An Open Letter to Fitness Instructors
I haven’t taught a group fitness class since last year, but I did do it several times a week for a couple years, so this is a subject that was always on my mind while coaching a diverse group of attendees. I have begun to see more publications focus on this subject recently, which helps me feel more validated that I wasn’t abnormal for teaching my classes this way.
Sidenote: I realized after writing this that I actually wrote a similar post about shame in the fitness community back in 2016. Looks like we still have some work to do…
Dear fitness instructors:
I greatly appreciate what you do, I really do. I’ve been there for the early mornings, the late evenings, and everything in between. While it may not be your full time career, it definitely feels like a full time job to program workouts and craft the perfect playlist. Those playlists take FOREVER and I know that not everyone understands that. It’s a lot of work.
You’re a great source of inspiration and motivation for those of us who show up looking to find a better version of ourselves. What I’m here to say, however, is that everyone’s better version of themselves does not always translate to what you’re trying to sell us.
I’ve been to countless classes that tell us the only way we can enjoy ourselves this weekend is if we “earn our calories.” It’s then a little confusing for us to feel like we have earned the right to have fun, only to be told on Monday that we need to “sweat out the weekend.” I thought you said we were allowed to eat a piece of pizza or go out with friends? Were we not supposed to do that?
Being more culturally aware about who comes to your classes might keep them coming back. Not everyone is looking to lose weight, although that desire isn’t inherently bad either. A specific body type in one culture might be more favorable than in another. For someone who simply wants to get healthy, finding themselves in a class where they are made to feel like there’s something wrong with the way they look can be a jarring experience.
Many of my clients from different backgrounds and cultures than my own do not exercise to fit into a specific mold. They exercise to be healthy, to get stronger, and a number of other reasons that have nothing to do with a mirror. The reasons you offer people in your classes are notably shallow and self-absorbed and no one should leave a class where they gave their all feeling worse than when they came in.
I’m happy to push myself, but not so that I can fit in a pair of jeans. Not so that I can “treat myself” to something that I was probably going to eat anyway. Not so that I can look like you.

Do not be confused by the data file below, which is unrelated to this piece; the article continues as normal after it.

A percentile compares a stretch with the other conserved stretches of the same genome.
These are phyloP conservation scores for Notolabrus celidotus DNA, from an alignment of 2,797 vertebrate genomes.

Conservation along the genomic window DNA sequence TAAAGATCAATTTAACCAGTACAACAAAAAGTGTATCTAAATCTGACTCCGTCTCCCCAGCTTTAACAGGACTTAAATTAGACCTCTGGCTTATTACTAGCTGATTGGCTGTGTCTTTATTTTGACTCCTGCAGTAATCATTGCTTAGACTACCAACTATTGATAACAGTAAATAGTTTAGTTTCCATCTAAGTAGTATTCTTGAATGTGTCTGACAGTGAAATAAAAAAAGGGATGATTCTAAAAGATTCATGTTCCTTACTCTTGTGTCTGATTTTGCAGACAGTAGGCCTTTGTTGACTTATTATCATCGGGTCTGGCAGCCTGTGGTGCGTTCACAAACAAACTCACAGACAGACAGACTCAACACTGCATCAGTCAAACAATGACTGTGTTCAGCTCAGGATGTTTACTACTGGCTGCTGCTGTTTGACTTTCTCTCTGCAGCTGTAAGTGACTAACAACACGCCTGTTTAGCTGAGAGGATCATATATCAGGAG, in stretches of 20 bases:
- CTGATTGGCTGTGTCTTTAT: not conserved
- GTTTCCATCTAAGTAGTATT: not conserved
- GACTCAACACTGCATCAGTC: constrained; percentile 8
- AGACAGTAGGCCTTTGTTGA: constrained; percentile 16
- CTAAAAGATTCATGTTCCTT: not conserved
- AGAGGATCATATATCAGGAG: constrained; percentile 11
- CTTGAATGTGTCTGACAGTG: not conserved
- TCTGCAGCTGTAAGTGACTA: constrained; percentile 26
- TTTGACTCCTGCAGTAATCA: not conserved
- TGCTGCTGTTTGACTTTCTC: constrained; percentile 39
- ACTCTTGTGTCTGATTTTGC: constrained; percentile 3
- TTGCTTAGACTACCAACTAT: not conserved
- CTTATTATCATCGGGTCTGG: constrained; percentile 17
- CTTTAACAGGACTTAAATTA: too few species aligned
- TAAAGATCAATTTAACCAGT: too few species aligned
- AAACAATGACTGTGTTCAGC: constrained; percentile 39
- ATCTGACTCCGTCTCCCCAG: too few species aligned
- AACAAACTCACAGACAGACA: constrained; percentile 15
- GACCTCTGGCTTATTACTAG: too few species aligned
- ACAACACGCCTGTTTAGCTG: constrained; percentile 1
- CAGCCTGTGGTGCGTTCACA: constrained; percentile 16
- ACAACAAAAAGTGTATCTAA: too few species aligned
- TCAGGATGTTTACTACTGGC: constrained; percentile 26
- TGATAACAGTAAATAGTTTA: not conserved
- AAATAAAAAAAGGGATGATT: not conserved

I don’t work out to look like everyone else. Sure, there was a time where I thought that would bring me happiness, but I realized time and again that the closer I got to that ideal, the more unhappy I got. I listened to you when you told me to “tighten my booty” and that going all out would “melt away the pounds.” I exercised as a punishment and not as a celebration that I even could. I fed into the negative messages that I was served and kept coming back until I was anxious, injured, and unhappy.
The job of a fitness instructor, as mentioned previously, is to inspire and motivate. The best, and most sustainable, way to do that is through positivity. Commend people for coming to a class at 5 am. Emphasize health and strength as you’re pushing them to run a little bit faster on that treadmill. Let them know that you notice how much they’ve improved since they started coming. All of these things have much longer positive benefits than making someone feel shame for what they do outside of the gym or how they look.
Personally, I have found fitness most sustainable when I don’t do it for you. I do it for me. I do it to spend time with an amazing group of friends that I’ve made through it all. I do it because it’s helped me a TON through this pregnancy and I know that it’ll make my recovery better. I do it because of all the benefits I’ve seen outside of appearance. That’s only one part of a very multi-faceted life, and one that I know won’t bring me happiness alone.
In conclusion, thank you for all that you do, but I’m offering you a gentle nudge to be more conscious about how you present yourself and a person’s relationship to fitness. Consider that your reasons may not be everyone’s reasons and think of ways to speak to your classes that unites people rather than alienates them. Also, keep making those banging playlists. 🙂